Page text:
What is a Business Case and Why You Need One

Building a strong business case for technology investments is critical. Many projects fail due to poor project planning or lack of executive buy-in and support, or a combination of each. Building a business case will help lay the groundwork for a solid project plan as well as gain support from the boardroom. According to Joe Rotella, CMO at Delphia Consulting, a business case is defined as “a structured proposal for business improvement that functions as a decision package for organizational decision-makers.” Management deals with a number of different business objectives, budgets, and priorities, so your business case must stand out. A strong business case will clearly demonstrate the needs, benefits, costs, and solutions.

Four Tips to Building a Business Case for Technology Investments

1. Identify Business Needs

The business needs might be painfully obvious to you, but these needs might not be so obvious to management. So it’s important to take the time to clearly outline the challenges and issues in your current business processes. Present this as the current state with the intention of later showing the benefits of the proposed solution as the future state (more to come on the latter). As the popular adage says, “you can’t get to the future state without knowing the current state.”

What is causing the business need(s), and what is missing today? Fundamental business needs include:

  • Inadequacies with the current solution (ex: lack of integration, legacy system no longer scalable)
  • Problems with current solution provider (ex: lack of service or support, poor information security standards)
  • Operational inefficiencies (ex: high administrative overhead, manual and redundant tasks)
  • Reduce Risk (ex: single point of failure, human error)

2. Focus on Benefits

Make sure that you align benefits not only with the business needs but also the broader goals and objectives of the organization. Where the current state focuses on the present reality of existing business processes and tasks, the future state represents optimized business processes as a result of implementing a new solution.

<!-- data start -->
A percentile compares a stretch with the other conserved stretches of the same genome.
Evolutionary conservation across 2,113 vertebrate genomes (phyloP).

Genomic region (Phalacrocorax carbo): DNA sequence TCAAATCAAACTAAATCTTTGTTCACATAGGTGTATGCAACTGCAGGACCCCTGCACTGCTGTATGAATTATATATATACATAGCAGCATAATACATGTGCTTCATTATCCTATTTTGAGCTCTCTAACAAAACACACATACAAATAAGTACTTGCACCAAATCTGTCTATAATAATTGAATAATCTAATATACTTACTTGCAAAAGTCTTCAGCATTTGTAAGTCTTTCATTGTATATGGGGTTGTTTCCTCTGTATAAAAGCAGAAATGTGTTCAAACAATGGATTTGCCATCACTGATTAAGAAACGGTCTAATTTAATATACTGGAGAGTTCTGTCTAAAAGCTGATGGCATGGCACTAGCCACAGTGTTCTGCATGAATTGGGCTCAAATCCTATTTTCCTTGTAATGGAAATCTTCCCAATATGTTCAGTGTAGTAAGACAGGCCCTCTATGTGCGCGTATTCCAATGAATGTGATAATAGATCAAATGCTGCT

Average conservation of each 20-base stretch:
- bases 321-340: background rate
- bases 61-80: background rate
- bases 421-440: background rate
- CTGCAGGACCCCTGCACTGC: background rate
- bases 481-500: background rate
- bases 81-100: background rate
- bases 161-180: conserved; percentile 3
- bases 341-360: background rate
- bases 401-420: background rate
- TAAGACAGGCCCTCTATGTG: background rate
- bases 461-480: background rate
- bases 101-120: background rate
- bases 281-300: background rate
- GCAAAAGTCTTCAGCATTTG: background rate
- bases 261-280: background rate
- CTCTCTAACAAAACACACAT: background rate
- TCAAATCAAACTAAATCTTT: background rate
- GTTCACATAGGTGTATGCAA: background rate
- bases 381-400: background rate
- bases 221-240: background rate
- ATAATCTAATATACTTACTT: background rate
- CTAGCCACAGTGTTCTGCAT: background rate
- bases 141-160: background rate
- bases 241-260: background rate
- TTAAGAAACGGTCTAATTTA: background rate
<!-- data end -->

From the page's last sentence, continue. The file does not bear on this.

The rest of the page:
Here are a few examples of benefit scenarios:

Scenario #1:  Reduce Advisor Attrition

Business Need:  Compensating advisors timely and accurately is critical from a cost point of view and is vital to boosting advisor morale.
Benefit:  By automating compensation management, commission disputes decrease as does the overall time and effort to run month-end payroll.

Scenario #2:  Make Better Management Decisions

Business Need:  Lack of data insight makes it difficult to act swiftly and make informed business decisions.
Benefit:  With the ability to leverage accessible and comprehensive business information, managers can make informed data-driven business decisions faster, earlier, and with confidence.

Scenario #3:  Reduce Operational Risk

Business Need:  It’s an operational risk to have business logic in one person’s head (or Excel files), which can lead to gaps in knowledge and personnel.
Benefit:  Leveraging data aggregation and compensation management solutions add essential redundancies to these business processes.

3. Formulate Cost Projections

Building a strong business case necessitates an appraisal of how the technology investment will help reduce costs. Begin by formulating cost projections that entail the technology acquisition and ongoing maintenance fees. Work with the solution provider to create a sample cost of ownership. This information can then be used to calculate the return on investment (ROI). While ROI is a commonly used metric, it will be beneficial also to include the payback period (PBP), also known as “break-even point.” PBP is the time needed to recover an investment before positive net benefits begin. This key metric will help build the case for the technology investment and inform the decision-making process.

4. Outline the Implementation Strategy

Outlining the implementation strategy in a concise manner is vital for building a successful business case. Be sure your implementation strategy addresses the following:

  • When will it start?
  • What are the major milestones?
  • Who needs to sign off?
  • Who are the stakeholders?
  • What metrics will be used to define success?

This final step will help set expectations and ensure that everyone is on the same page regarding the evaluation process and the duration of the implementation.

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